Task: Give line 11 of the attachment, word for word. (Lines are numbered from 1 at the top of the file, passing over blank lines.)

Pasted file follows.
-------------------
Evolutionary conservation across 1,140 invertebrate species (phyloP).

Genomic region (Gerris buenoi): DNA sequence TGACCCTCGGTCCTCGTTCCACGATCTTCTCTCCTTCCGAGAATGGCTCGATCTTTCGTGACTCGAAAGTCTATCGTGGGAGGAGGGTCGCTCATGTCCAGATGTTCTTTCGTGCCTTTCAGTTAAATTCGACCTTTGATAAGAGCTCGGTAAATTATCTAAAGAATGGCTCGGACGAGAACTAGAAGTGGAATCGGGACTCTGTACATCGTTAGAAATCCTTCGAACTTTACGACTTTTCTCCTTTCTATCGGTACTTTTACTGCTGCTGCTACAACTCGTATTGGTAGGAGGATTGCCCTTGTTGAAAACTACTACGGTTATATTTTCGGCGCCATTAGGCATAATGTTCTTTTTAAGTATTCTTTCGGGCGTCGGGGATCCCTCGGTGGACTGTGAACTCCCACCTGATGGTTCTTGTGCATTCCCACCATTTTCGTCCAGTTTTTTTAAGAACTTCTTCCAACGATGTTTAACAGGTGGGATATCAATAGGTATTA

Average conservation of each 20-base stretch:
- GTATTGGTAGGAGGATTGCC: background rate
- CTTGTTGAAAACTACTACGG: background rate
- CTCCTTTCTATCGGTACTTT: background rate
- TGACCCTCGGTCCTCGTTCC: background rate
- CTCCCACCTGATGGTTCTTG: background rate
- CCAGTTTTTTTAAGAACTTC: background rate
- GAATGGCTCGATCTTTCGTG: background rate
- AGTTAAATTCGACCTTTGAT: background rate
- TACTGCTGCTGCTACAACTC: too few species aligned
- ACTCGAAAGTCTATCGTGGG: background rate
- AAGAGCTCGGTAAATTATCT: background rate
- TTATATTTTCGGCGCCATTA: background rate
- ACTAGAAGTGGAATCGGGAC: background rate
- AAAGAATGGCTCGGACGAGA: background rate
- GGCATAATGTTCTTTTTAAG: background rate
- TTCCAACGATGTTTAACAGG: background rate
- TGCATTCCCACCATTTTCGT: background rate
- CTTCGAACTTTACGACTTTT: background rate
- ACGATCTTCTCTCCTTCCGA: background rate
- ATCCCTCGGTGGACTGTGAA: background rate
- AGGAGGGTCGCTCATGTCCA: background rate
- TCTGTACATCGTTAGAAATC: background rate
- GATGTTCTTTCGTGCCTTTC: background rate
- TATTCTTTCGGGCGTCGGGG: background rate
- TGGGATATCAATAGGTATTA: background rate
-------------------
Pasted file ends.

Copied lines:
- AGTTAAATTCGACCTTTGAT: background rate